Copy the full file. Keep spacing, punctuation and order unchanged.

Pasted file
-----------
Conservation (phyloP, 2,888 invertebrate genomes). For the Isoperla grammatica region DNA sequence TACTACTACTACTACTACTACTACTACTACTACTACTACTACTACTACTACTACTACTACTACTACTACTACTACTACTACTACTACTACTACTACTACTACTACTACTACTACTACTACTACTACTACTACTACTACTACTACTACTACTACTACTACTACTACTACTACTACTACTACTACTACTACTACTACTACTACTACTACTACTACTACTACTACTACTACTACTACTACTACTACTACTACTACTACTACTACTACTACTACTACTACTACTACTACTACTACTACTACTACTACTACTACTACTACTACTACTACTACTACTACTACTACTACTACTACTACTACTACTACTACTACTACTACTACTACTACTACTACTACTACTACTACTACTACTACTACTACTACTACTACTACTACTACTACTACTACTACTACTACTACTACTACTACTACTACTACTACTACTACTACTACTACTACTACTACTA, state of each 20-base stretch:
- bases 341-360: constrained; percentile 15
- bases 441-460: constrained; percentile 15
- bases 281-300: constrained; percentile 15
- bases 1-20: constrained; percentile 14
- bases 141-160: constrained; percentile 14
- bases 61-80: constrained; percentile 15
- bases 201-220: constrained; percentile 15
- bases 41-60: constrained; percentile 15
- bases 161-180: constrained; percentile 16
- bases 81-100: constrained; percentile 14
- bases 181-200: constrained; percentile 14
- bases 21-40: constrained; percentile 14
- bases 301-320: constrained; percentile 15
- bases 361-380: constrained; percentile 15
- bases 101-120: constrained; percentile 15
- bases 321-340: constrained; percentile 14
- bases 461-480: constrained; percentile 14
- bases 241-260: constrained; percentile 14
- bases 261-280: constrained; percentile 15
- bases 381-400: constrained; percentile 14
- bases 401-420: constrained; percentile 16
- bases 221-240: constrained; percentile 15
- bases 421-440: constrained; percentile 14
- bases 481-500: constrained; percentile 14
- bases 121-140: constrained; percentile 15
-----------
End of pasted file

Conservation (phyloP, 2,888 invertebrate genomes). For the Isoperla grammatica region DNA sequence TACTACTACTACTACTACTACTACTACTACTACTACTACTACTACTACTACTACTACTACTACTACTACTACTACTACTACTACTACTACTACTACTACTACTACTACTACTACTACTACTACTACTACTACTACTACTACTACTACTACTACTACTACTACTACTACTACTACTACTACTACTACTACTACTACTACTACTACTACTACTACTACTACTACTACTACTACTACTACTACTACTACTACTACTACTACTACTACTACTACTACTACTACTACTACTACTACTACTACTACTACTACTACTACTACTACTACTACTACTACTACTACTACTACTACTACTACTACTACTACTACTACTACTACTACTACTACTACTACTACTACTACTACTACTACTACTACTACTACTACTACTACTACTACTACTACTACTACTACTACTACTACTACTACTACTACTACTACTACTACTACTACTACTACTACTACTA, state of each 20-base stretch:
- bases 341-360: constrained; percentile 15
- bases 441-460: constrained; percentile 15
- bases 281-300: constrained; percentile 15
- bases 1-20: constrained; percentile 14
- bases 141-160: constrained; percentile 14
- bases 61-80: constrained; percentile 15
- bases 201-220: constrained; percentile 15
- bases 41-60: constrained; percentile 15
- bases 161-180: constrained; percentile 16
- bases 81-100: constrained; percentile 14
- bases 181-200: constrained; percentile 14
- bases 21-40: constrained; percentile 14
- bases 301-320: constrained; percentile 15
- bases 361-380: constrained; percentile 15
- bases 101-120: constrained; percentile 15
- bases 321-340: constrained; percentile 14
- bases 461-480: constrained; percentile 14
- bases 241-260: constrained; percentile 14
- bases 261-280: constrained; percentile 15
- bases 381-400: constrained; percentile 14
- bases 401-420: constrained; percentile 16
- bases 221-240: constrained; percentile 15
- bases 421-440: constrained; percentile 14
- bases 481-500: constrained; percentile 14
- bases 121-140: constrained; percentile 15